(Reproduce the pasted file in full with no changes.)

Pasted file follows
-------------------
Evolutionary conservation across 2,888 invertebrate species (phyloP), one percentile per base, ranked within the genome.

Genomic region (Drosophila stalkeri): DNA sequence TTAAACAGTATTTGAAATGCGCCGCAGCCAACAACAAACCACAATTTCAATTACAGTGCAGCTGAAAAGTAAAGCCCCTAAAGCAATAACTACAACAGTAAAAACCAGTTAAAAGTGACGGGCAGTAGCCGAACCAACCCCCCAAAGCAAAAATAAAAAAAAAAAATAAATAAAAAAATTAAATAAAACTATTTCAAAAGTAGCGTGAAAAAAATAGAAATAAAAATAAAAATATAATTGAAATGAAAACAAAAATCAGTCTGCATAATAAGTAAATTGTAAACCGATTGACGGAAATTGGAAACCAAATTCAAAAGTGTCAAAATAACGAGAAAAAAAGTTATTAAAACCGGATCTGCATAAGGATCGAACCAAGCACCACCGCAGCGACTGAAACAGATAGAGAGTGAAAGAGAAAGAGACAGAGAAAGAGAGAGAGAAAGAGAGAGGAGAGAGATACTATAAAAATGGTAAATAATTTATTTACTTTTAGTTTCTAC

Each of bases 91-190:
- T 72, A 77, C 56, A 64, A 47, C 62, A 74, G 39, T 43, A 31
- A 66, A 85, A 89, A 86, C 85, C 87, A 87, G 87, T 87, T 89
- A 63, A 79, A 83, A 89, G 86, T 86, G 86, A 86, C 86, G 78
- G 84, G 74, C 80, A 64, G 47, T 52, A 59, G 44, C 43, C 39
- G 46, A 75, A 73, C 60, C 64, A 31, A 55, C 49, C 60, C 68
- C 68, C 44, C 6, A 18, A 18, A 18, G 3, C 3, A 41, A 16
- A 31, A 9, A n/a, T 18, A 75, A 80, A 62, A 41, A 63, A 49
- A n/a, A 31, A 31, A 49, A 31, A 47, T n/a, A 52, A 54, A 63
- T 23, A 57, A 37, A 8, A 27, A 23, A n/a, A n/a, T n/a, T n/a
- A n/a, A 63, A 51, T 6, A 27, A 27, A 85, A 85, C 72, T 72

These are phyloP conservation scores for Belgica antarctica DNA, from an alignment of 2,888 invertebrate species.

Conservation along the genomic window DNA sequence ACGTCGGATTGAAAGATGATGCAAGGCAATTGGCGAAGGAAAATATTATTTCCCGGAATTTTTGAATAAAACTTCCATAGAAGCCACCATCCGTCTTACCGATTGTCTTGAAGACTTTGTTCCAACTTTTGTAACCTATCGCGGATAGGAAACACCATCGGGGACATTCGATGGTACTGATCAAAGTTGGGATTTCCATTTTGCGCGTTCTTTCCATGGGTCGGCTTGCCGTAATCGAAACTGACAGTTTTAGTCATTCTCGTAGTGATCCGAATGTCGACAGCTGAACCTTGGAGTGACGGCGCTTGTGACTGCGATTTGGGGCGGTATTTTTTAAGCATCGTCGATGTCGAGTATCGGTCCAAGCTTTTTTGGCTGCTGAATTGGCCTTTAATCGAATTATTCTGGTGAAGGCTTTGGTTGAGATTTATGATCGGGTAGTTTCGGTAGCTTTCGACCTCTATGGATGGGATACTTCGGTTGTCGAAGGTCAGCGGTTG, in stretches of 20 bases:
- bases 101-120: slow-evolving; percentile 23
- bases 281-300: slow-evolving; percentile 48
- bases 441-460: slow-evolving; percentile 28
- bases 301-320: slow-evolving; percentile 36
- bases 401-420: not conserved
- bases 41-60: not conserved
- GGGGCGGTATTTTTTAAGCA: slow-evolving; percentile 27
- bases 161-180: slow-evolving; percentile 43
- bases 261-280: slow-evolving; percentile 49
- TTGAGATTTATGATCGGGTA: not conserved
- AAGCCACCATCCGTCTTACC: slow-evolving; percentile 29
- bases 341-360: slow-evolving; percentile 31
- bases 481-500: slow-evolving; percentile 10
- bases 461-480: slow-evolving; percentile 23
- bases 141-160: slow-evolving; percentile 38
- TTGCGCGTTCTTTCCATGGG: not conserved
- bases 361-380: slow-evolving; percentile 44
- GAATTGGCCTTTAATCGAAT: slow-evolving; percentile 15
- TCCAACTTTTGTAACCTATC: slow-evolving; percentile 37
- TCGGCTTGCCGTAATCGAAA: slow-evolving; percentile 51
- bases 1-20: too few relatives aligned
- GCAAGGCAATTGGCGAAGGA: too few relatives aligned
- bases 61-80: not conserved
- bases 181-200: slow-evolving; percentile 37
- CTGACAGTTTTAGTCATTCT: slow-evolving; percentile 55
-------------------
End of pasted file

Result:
Evolutionary conservation across 2,888 invertebrate species (phyloP), one percentile per base, ranked within the genome.

Genomic region (Drosophila stalkeri): DNA sequence TTAAACAGTATTTGAAATGCGCCGCAGCCAACAACAAACCACAATTTCAATTACAGTGCAGCTGAAAAGTAAAGCCCCTAAAGCAATAACTACAACAGTAAAAACCAGTTAAAAGTGACGGGCAGTAGCCGAACCAACCCCCCAAAGCAAAAATAAAAAAAAAAAATAAATAAAAAAATTAAATAAAACTATTTCAAAAGTAGCGTGAAAAAAATAGAAATAAAAATAAAAATATAATTGAAATGAAAACAAAAATCAGTCTGCATAATAAGTAAATTGTAAACCGATTGACGGAAATTGGAAACCAAATTCAAAAGTGTCAAAATAACGAGAAAAAAAGTTATTAAAACCGGATCTGCATAAGGATCGAACCAAGCACCACCGCAGCGACTGAAACAGATAGAGAGTGAAAGAGAAAGAGACAGAGAAAGAGAGAGAGAAAGAGAGAGGAGAGAGATACTATAAAAATGGTAAATAATTTATTTACTTTTAGTTTCTAC

Each of bases 91-190:
- T 72, A 77, C 56, A 64, A 47, C 62, A 74, G 39, T 43, A 31
- A 66, A 85, A 89, A 86, C 85, C 87, A 87, G 87, T 87, T 89
- A 63, A 79, A 83, A 89, G 86, T 86, G 86, A 86, C 86, G 78
- G 84, G 74, C 80, A 64, G 47, T 52, A 59, G 44, C 43, C 39
- G 46, A 75, A 73, C 60, C 64, A 31, A 55, C 49, C 60, C 68
- C 68, C 44, C 6, A 18, A 18, A 18, G 3, C 3, A 41, A 16
- A 31, A 9, A n/a, T 18, A 75, A 80, A 62, A 41, A 63, A 49
- A n/a, A 31, A 31, A 49, A 31, A 47, T n/a, A 52, A 54, A 63
- T 23, A 57, A 37, A 8, A 27, A 23, A n/a, A n/a, T n/a, T n/a
- A n/a, A 63, A 51, T 6, A 27, A 27, A 85, A 85, C 72, T 72

These are phyloP conservation scores for Belgica antarctica DNA, from an alignment of 2,888 invertebrate species.

Conservation along the genomic window DNA sequence ACGTCGGATTGAAAGATGATGCAAGGCAATTGGCGAAGGAAAATATTATTTCCCGGAATTTTTGAATAAAACTTCCATAGAAGCCACCATCCGTCTTACCGATTGTCTTGAAGACTTTGTTCCAACTTTTGTAACCTATCGCGGATAGGAAACACCATCGGGGACATTCGATGGTACTGATCAAAGTTGGGATTTCCATTTTGCGCGTTCTTTCCATGGGTCGGCTTGCCGTAATCGAAACTGACAGTTTTAGTCATTCTCGTAGTGATCCGAATGTCGACAGCTGAACCTTGGAGTGACGGCGCTTGTGACTGCGATTTGGGGCGGTATTTTTTAAGCATCGTCGATGTCGAGTATCGGTCCAAGCTTTTTTGGCTGCTGAATTGGCCTTTAATCGAATTATTCTGGTGAAGGCTTTGGTTGAGATTTATGATCGGGTAGTTTCGGTAGCTTTCGACCTCTATGGATGGGATACTTCGGTTGTCGAAGGTCAGCGGTTG, in stretches of 20 bases:
- bases 101-120: slow-evolving; percentile 23
- bases 281-300: slow-evolving; percentile 48
- bases 441-460: slow-evolving; percentile 28
- bases 301-320: slow-evolving; percentile 36
- bases 401-420: not conserved
- bases 41-60: not conserved
- GGGGCGGTATTTTTTAAGCA: slow-evolving; percentile 27
- bases 161-180: slow-evolving; percentile 43
- bases 261-280: slow-evolving; percentile 49
- TTGAGATTTATGATCGGGTA: not conserved
- AAGCCACCATCCGTCTTACC: slow-evolving; percentile 29
- bases 341-360: slow-evolving; percentile 31
- bases 481-500: slow-evolving; percentile 10
- bases 461-480: slow-evolving; percentile 23
- bases 141-160: slow-evolving; percentile 38
- TTGCGCGTTCTTTCCATGGG: not conserved
- bases 361-380: slow-evolving; percentile 44
- GAATTGGCCTTTAATCGAAT: slow-evolving; percentile 15
- TCCAACTTTTGTAACCTATC: slow-evolving; percentile 37
- TCGGCTTGCCGTAATCGAAA: slow-evolving; percentile 51
- bases 1-20: too few relatives aligned
- GCAAGGCAATTGGCGAAGGA: too few relatives aligned
- bases 61-80: not conserved
- bases 181-200: slow-evolving; percentile 37
- CTGACAGTTTTAGTCATTCT: slow-evolving; percentile 55